Posted by Thaddeus Mackiewicz, Jr. PT, MS, D, CSCS on 8/25/2016 12:32 PM

    • When third party payers finally come to the realization that physical therapy is more economical IN THE LONG RUN for most chronic conditions and pain, there will be a sea change. Ironically what might tip the balance in favor of P.T. are the 3-400% increases in cost for "old" drugs that have been on the market for years.

      Posted by Judith Florendo on 8/25/2016 2:36 PM

    • Unfortunately, many PTs still avoid these patients. We need to get the word out that a multi-faceted approach works with these patients. Pain science education needs to be supplemented with manual therapy, progressive but graded therapeutic exercise along with education on pacing, nutrition and stress management. Knowing how to treat these patients helps us think outside the box and makes us even better to serve other patients!!!

      Posted by Mary Fridlund, PT on 8/27/2016 10:21 AM

    • I agree with what others wrote above regarding cost. Unfortunately, cost for PT is currently prohibitively high and insurance coverage limited or low. This stems directly from our nation's healthcare policy and framework (favoring pharmaceutical intervention for chronic or recurrent conditions). Hopefully, as further evidence emerges for the benefits of PT and other conservative and cost-effective treatments, improved coverage (and diminished cost) will shift in the sensible direction. This is the shift that the article proposes. Could you please clarify the comment above that "the only thing that should happen in the PT clinic is what people can't accomplish on their own?" I agree that treatment should be a progressive program that involves constant monitoring of performance and modifications of interventions to ensure the best possible outcomes, and I would shudder to see a passive and static PT program. But that statement could also be misconstrued as advocating for manual therapy and modalities, rather than patient education or therapeutic exercise techniques (ie. patient-generated techniques). I'm just considering the patient who may come to rely on therapy (ie. manual therapy techniques or modalities) for recovery. Especially in cases of chronic pain, it is important that the an individual develop self-efficacy and self-reliance in their recovery in a multi-factorial approach. This may have just been my misreading the comment. Thanks for the clarification.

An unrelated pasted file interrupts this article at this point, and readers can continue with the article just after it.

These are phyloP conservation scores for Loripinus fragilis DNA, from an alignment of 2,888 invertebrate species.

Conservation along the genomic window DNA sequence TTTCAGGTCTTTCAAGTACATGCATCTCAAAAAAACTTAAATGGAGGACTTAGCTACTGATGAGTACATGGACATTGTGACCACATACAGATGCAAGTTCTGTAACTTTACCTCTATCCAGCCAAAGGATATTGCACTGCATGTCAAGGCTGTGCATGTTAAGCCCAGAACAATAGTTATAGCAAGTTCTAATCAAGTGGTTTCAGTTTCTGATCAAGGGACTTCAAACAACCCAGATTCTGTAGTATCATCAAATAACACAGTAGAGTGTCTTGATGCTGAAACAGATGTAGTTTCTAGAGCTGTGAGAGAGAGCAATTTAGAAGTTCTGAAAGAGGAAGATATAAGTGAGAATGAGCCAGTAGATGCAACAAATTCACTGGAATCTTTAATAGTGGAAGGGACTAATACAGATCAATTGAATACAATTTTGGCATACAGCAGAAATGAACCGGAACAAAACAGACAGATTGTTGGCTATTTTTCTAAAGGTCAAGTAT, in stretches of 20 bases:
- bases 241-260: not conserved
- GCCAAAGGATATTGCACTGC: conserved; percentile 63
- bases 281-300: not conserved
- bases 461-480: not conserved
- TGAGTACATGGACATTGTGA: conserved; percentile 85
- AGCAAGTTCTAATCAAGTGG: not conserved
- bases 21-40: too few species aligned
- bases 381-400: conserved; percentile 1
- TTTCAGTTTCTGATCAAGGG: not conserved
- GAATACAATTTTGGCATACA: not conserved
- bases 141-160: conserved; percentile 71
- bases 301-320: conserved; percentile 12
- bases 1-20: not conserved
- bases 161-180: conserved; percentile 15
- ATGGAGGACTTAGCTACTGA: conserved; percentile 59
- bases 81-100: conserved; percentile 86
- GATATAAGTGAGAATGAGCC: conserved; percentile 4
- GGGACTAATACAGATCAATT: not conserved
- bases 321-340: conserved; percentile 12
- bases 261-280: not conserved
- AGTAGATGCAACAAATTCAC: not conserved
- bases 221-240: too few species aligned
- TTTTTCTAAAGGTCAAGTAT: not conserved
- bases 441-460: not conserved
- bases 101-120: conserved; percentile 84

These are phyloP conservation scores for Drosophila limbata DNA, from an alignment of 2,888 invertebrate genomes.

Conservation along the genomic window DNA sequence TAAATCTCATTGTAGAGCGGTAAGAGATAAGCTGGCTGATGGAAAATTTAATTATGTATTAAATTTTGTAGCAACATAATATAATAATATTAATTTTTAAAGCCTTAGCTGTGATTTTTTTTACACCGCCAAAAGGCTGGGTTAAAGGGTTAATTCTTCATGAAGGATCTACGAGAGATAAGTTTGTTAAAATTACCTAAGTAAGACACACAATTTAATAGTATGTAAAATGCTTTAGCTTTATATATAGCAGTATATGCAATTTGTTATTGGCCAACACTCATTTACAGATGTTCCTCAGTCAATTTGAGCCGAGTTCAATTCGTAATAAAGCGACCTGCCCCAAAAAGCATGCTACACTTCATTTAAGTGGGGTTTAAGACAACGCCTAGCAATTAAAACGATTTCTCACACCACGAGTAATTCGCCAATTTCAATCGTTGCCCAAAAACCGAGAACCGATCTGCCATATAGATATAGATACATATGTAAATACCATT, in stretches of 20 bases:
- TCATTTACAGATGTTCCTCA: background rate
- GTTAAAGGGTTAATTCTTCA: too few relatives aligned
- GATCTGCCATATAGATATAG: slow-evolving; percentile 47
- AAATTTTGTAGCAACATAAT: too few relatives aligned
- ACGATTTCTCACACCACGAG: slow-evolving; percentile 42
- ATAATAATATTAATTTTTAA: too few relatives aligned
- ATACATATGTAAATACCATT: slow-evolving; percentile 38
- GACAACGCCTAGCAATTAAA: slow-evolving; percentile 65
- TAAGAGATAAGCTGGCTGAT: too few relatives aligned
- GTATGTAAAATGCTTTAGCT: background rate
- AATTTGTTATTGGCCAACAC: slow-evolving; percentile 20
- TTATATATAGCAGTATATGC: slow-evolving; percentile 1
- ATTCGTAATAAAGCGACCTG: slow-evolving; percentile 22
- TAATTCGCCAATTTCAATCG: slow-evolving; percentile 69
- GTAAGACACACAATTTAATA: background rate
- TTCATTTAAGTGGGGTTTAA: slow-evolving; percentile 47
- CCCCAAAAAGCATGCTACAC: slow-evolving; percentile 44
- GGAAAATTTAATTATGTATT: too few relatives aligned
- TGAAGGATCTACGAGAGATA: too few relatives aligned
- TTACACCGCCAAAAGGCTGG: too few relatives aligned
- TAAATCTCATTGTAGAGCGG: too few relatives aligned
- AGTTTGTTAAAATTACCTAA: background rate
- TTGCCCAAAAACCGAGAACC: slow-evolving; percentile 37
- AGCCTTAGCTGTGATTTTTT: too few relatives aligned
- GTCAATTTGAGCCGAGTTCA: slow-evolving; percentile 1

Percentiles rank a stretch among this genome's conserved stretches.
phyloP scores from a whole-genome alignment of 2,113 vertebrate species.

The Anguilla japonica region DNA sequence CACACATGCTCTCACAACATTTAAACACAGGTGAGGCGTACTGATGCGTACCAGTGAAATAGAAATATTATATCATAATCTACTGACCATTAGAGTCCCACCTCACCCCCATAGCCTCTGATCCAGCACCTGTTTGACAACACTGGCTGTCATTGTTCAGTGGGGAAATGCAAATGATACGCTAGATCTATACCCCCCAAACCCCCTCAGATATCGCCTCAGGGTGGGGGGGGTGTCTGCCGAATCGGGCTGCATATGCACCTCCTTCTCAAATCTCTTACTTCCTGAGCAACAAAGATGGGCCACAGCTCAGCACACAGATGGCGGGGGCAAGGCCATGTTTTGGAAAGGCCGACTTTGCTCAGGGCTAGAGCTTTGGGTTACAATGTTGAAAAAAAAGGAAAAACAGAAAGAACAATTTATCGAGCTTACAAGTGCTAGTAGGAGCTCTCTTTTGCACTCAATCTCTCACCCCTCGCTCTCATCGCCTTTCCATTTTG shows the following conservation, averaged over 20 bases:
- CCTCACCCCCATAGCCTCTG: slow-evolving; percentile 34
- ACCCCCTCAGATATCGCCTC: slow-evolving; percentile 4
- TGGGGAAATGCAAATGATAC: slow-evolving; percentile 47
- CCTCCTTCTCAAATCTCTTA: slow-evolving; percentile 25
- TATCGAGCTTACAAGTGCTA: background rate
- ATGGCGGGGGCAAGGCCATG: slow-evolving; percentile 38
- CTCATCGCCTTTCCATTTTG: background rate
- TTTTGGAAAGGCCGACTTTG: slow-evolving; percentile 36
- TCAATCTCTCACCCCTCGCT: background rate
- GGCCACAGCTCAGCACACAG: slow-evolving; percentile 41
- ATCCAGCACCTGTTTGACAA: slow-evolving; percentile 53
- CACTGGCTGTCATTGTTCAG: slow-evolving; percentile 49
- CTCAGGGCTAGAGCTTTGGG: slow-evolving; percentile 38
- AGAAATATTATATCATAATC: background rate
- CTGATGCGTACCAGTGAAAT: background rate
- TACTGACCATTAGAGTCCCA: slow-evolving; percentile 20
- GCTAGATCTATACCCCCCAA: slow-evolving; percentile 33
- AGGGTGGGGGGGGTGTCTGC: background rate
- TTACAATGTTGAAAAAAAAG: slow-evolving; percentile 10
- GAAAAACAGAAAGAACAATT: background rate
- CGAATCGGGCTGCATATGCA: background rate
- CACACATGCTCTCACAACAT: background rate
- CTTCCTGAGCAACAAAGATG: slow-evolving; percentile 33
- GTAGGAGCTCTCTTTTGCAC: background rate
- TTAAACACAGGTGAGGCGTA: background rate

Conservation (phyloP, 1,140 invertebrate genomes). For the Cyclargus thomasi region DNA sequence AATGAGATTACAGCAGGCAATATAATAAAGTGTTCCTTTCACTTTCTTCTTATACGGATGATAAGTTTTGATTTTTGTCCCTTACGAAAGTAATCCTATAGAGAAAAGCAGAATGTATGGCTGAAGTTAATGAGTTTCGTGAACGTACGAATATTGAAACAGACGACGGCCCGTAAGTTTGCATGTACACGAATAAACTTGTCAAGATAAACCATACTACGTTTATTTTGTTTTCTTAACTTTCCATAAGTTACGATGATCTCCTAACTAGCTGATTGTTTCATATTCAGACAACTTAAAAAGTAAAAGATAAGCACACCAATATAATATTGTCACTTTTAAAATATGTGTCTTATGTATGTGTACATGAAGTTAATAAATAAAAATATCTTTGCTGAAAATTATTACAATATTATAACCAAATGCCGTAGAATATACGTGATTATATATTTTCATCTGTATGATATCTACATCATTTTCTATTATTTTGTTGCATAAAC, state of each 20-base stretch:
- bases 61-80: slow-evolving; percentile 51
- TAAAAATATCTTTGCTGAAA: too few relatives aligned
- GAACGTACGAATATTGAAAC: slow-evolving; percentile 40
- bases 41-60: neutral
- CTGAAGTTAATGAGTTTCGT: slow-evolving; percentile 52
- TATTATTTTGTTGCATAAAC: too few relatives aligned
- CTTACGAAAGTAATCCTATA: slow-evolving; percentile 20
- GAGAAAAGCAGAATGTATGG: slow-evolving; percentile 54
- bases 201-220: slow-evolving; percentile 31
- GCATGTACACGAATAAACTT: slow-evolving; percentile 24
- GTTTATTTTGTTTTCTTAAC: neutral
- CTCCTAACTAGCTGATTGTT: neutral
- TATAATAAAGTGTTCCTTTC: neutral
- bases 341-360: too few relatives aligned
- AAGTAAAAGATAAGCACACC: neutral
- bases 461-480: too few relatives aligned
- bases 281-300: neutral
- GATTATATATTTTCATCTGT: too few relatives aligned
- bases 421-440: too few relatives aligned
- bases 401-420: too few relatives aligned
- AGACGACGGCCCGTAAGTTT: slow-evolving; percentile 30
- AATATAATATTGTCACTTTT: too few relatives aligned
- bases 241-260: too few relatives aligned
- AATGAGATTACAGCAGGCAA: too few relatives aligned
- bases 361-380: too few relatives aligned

Posted by RF on 8/29/2016 5:58 PM

    • I pay $35 copay for a physician visit, $35 copay for therapist visit, $3.00 for most medications.

      Posted by Ed Dieringer, PT on 9/17/2016 12:29 PM